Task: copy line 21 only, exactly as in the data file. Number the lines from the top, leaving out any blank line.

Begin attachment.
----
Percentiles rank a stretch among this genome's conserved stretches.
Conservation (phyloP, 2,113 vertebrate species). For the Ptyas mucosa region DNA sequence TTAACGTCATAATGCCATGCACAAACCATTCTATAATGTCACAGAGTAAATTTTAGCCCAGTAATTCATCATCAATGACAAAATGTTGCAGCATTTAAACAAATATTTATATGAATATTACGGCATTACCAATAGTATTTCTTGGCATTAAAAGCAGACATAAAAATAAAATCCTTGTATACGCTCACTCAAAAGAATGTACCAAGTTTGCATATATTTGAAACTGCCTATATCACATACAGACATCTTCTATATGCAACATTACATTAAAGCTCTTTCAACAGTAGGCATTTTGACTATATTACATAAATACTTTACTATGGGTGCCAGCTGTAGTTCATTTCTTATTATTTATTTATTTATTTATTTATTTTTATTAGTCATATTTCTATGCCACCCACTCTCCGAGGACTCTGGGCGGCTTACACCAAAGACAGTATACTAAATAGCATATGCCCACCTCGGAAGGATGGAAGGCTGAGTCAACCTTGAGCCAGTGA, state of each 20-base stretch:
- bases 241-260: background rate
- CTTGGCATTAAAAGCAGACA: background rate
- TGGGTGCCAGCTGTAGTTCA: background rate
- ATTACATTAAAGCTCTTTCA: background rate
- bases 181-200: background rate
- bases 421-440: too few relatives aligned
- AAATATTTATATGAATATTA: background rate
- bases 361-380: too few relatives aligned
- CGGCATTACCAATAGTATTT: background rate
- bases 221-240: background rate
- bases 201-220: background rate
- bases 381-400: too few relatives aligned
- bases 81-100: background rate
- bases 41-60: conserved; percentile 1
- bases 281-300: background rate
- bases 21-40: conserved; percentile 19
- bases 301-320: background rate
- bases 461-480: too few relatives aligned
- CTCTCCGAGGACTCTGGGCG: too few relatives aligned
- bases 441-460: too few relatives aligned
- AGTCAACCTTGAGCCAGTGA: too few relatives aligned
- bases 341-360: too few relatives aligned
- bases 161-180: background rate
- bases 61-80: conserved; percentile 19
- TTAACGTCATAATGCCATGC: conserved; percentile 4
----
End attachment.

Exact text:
- CTCTCCGAGGACTCTGGGCG: too few relatives aligned